cover image Walking the Wrack Line: On Tidal Shifts and What Remains

Walking the Wrack Line: On Tidal Shifts and What Remains

Barbara Hurd, . . Univ. of Georgia, $22.95 (117pp) ISBN 978-0-82-033102-7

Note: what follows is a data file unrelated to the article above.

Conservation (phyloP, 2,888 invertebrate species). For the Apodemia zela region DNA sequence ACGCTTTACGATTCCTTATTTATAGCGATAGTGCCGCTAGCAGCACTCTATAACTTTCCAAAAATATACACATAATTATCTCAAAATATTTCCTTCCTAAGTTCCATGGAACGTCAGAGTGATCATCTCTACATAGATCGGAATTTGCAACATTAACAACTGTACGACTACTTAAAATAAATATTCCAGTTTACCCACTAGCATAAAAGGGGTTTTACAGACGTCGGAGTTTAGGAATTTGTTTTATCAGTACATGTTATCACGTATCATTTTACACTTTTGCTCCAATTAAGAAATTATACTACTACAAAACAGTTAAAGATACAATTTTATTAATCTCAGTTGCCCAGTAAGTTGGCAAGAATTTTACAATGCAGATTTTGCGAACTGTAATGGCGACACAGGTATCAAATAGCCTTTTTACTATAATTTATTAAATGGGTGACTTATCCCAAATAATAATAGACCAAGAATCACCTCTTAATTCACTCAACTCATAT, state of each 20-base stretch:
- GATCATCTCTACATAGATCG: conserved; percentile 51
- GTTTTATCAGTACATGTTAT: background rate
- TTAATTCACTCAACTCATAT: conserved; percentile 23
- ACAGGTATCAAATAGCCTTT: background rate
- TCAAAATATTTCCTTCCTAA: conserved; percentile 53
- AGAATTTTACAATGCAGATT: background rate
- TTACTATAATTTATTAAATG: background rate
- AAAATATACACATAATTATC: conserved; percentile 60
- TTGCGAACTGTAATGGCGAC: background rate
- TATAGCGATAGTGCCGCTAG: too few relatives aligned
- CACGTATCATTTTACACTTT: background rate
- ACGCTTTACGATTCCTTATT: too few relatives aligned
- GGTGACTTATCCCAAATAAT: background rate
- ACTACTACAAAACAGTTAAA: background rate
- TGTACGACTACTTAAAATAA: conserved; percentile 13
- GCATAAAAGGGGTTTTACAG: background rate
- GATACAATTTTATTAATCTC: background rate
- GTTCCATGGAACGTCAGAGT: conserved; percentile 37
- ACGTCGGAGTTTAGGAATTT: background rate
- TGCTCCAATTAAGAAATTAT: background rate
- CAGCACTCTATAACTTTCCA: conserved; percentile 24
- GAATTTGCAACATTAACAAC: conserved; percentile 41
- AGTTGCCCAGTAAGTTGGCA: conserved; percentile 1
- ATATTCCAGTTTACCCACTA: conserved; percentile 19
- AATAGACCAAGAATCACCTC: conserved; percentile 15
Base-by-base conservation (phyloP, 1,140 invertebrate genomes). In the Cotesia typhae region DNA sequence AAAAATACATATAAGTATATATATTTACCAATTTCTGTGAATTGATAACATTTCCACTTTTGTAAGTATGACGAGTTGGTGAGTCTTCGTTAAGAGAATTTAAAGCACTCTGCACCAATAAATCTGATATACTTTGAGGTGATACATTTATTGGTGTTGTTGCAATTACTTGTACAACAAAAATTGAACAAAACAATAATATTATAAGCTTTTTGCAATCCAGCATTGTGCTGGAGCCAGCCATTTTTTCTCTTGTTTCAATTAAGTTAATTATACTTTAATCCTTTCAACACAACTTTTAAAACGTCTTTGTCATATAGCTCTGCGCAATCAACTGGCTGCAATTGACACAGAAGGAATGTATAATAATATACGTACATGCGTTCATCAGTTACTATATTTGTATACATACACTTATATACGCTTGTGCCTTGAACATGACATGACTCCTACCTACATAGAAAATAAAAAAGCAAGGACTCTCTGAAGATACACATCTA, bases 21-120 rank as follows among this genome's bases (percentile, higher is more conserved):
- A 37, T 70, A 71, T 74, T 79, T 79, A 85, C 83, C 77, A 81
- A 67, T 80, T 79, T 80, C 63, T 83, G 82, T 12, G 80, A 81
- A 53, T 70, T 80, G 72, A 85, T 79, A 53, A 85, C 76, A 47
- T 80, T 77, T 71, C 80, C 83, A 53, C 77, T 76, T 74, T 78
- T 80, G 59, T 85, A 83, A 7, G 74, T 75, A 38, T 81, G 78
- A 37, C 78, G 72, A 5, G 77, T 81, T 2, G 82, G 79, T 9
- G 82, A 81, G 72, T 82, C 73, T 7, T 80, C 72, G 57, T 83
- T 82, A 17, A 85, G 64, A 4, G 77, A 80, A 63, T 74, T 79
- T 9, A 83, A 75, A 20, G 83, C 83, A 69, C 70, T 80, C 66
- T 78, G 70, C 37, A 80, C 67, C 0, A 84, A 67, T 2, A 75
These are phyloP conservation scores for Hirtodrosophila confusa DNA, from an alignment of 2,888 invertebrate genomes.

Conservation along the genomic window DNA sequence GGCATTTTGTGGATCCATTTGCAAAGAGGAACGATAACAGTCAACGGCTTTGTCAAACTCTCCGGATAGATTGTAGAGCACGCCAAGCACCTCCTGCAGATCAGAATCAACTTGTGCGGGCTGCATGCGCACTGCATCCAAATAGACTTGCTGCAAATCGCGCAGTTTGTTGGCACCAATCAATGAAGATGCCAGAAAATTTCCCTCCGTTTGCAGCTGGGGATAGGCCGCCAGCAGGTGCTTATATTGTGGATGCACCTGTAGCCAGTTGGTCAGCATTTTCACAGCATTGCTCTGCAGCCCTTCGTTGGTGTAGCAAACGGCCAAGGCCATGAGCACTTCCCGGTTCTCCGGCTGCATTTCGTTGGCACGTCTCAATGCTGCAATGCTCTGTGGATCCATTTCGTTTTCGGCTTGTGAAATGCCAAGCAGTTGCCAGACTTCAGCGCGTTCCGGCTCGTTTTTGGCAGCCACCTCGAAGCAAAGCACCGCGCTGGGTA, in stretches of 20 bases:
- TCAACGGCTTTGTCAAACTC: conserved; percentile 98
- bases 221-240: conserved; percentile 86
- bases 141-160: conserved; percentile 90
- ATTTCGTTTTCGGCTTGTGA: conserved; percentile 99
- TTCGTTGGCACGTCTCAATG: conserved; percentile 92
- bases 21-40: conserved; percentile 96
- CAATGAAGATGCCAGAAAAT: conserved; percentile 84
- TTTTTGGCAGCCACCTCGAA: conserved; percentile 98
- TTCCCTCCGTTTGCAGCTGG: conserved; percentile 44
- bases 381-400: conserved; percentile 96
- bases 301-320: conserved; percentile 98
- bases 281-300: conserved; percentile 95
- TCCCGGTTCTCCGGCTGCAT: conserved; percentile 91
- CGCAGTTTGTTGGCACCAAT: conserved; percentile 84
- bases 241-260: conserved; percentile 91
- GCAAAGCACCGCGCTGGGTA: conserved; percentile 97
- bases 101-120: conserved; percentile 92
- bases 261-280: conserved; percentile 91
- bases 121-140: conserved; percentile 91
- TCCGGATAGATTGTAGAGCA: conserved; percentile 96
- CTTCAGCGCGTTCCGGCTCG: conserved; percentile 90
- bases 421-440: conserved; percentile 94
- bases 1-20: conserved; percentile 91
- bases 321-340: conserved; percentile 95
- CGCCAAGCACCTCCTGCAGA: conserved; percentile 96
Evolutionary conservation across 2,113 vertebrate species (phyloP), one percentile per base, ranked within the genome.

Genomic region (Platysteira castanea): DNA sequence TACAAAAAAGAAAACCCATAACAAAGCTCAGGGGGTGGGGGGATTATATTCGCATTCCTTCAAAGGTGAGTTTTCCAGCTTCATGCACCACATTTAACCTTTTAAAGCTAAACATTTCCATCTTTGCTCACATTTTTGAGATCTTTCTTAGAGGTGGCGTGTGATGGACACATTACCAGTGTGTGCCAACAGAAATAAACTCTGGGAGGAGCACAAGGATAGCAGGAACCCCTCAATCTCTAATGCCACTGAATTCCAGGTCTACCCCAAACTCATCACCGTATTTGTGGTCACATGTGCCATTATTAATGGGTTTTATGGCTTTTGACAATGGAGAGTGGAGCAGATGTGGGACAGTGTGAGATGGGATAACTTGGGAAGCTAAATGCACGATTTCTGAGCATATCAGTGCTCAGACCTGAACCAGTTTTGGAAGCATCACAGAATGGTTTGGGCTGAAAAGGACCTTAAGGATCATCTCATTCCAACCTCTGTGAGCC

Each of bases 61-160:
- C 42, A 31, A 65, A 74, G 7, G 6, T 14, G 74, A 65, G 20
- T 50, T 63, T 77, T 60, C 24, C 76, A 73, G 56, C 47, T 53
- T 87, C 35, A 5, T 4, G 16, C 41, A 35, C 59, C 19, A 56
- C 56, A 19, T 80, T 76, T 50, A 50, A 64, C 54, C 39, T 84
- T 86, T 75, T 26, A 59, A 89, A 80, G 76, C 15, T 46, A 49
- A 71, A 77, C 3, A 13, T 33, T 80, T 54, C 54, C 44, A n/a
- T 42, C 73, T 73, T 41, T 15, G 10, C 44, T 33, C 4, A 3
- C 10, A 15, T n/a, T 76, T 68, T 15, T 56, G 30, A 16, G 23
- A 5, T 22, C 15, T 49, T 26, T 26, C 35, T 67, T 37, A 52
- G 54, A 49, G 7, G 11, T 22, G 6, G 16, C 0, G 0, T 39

In these rich essays, Hurd (Stirring the Mud ) wanders the shoreline in search of meaning. Meandering along beaches from Massachusetts to Morocco, she sifts through shells, flotsam and driftwood, finding mythology and metaphor almost in spite of herself. “Am I looking for clues?” she asks, “I’d like to think not.... Yet it’s hard to resist: we’re doomed, it seems to try to make meaning.” Examining a moon snail, a gastropod that surrounds a clam with its oversized foot and invades it with its tongue, she finds its proportions “unseemly” and concludes that “a certain beauty recedes when hunger and threats intensify.” Walking a beach of glass pebbles beaten smooth by the waves, she admires the sea’s ability to transform human carelessness and reflects, “If there is such a thing as transformation, perhaps the smaller manifestation is the more reliable.” While Hurd’s careful depictions of found objects are delightful, her attempts to relate them to human affairs are occasionally hackneyed. Still, this lyrical book with its scrupulous attention to language and the world will please poets and naturalists alike. (June)